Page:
“I may observe that the man who delights in a quiet lazy ramble by all sorts of short cuts and byways will see some unpretentious scenery upon a stream whose praises, I believe, have hitherto been unsung, and even unnoticed…
“The Crane? Never heard of it!” I wonder how many will make this remark? Yet there are a dozen views along its course well worth a picture."
The Way About Middlesex H.S. Vaughan 1893
I sometimes wonder myself how many people living in St Margarets today actually know about the River Crane. Although it runs right through our neighbourhood it is hidden and out of sight, lost behind fences and hedges, tucked away at the bottom of gardens and buried under bridges and culverts. So for all those ignorant of our own local river, let’s return to basics and H.S Vaughan’s 1893 book, “The Way about Middlesex”
“The Crane rises near Headstone Farm near Pinner; thence it follows a winding course. South of Ickenham it turns southward and is known as the Yeading Brook. Beyond here it dodges about among two big canals, the Paddington and the Grand Junction, passes through Cranford Park to Cranford Bridge, turns up again at Bedfont Powder Mills and those of Hounslow, and so comes down to Twickenham- by that time quite a respectable size… It is at Isleworth that the Crane enters the Thames by two mouths, (one artificial). One in the centre of the old village close to the church and the other just above the eyot, north of the R.N School at St Margarets.”
Although it is a modest stream, in its time the Crane has attracted the attention of many writers and poets. One of the earliest references came in about 1549 from the topographer John Leland. He wrote..
“There runneth a Land Water through the Hethe of Hundeslawe as a Drene to the whole Hethe, that is of great cumpace, and I passed by a bridge of Tymore over it.”
Although Leland did not actually name the river it is thought that his ‘bridge of Tymore’ is probably Babers Bridge which takes the Staines Road over the Crane.
By 1870 the poet Wetenhall Wilkes was able to wax a little more lyrical as he describes the Crane as it passes through Cranford Park.
“Before the front a swelling river glides,
A lofty bridge bends o’er its rising sides.
A sinding vale the peaceful flood receives,
And here the stream its glassy bosom heaves.”
A few years further on and in 1907 A.R Hope Moncrieff added a short description of the river in his book “Middlesex”…
“The Yeading Brook waters a stretch where itself seems the pleasantest feature. Here comes another of those odd blanks in the map of Middlesex, a flat of sodden green, looking wrapped up in November mist, through which loom sodden farmhouses, but it is else so unpopulated that only one road runs across it. Bold explorers might find a touch of adventure in trespassing against notices which block approach to that devious brook, over a country of such agricultural note that it is not to be sneezed at unless by sufferers of hay fever. The Yeading Brook, further down promoted to the title of the Crane River, should have observance as the largest stream belonging to Middlesex. It rises in two forks on the slopes above Harrow, and after flowing right across the county has two mouths into the Thames, one with the by-name of Isleworth River.”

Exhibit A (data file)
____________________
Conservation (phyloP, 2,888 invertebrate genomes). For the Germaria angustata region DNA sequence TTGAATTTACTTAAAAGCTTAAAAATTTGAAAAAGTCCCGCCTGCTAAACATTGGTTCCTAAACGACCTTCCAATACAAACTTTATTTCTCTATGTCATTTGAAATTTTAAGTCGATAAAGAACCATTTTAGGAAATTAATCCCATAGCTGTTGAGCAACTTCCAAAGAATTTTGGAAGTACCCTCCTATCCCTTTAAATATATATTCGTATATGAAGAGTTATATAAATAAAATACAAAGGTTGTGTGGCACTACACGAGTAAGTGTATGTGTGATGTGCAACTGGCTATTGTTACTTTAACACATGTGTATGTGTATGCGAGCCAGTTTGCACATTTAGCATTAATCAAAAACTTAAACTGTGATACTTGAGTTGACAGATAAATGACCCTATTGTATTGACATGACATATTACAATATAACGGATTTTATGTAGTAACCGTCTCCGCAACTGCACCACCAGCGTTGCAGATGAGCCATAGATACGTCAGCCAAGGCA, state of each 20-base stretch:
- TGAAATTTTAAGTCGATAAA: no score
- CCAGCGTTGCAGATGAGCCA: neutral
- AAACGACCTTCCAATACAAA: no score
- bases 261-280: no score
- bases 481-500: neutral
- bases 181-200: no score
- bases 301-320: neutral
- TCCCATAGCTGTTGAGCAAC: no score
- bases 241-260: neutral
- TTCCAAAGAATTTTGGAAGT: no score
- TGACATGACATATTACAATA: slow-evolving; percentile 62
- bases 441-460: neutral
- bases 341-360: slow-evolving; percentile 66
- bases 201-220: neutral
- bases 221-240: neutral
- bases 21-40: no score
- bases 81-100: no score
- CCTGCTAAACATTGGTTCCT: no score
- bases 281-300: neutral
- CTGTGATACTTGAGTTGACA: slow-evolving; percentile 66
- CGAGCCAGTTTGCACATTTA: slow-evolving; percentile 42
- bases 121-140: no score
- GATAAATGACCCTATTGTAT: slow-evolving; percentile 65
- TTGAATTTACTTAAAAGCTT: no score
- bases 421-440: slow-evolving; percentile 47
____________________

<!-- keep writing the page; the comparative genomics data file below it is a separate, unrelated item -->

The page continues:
Many of those ‘odd blanks in the map of Middlesex’ have now been filled in by the creeping suburbs of which St Margarets is but one.
In 1895 another poet, Clifford Harrison, had a crack at writing up the Crane in his poem about Fulwell Park…
“A Thames in miniature, it winds its way
Secure from public view. The very spot
Wherein to dream the livelong day!
A yet why dream in spot so fair? Ah nay,
Open your eyes! Dream where you will, but not
Beside the Colne.”
Of course the river that he is writing about is most certainly not the Colne. That particular stream goes nowhere near Fulwell. Harrison’s poetic “Thames in miniature” is the Crane, which does pass through Fulwell. In riparian terms our Clifford is truly up the creek.
So let’s not leave it to obscure Victorian writers who do not know their Colne from their Crane. Let us, the inhabitants of St. Margarets and riverside folk all, celebrate, remember and preserve our half forgotten, tucked away, rarely mentioned little waterway… Now where’s my pen?
I love my little garden where the Crane flows at the bottom
When the sun is shining it is truly God’s demesne
But when the tide is high and the floodwaters start rising
It’s then I find my garden at the bottom of the Crane.
Hal Eburton-Roade 2010
— from Martyn Day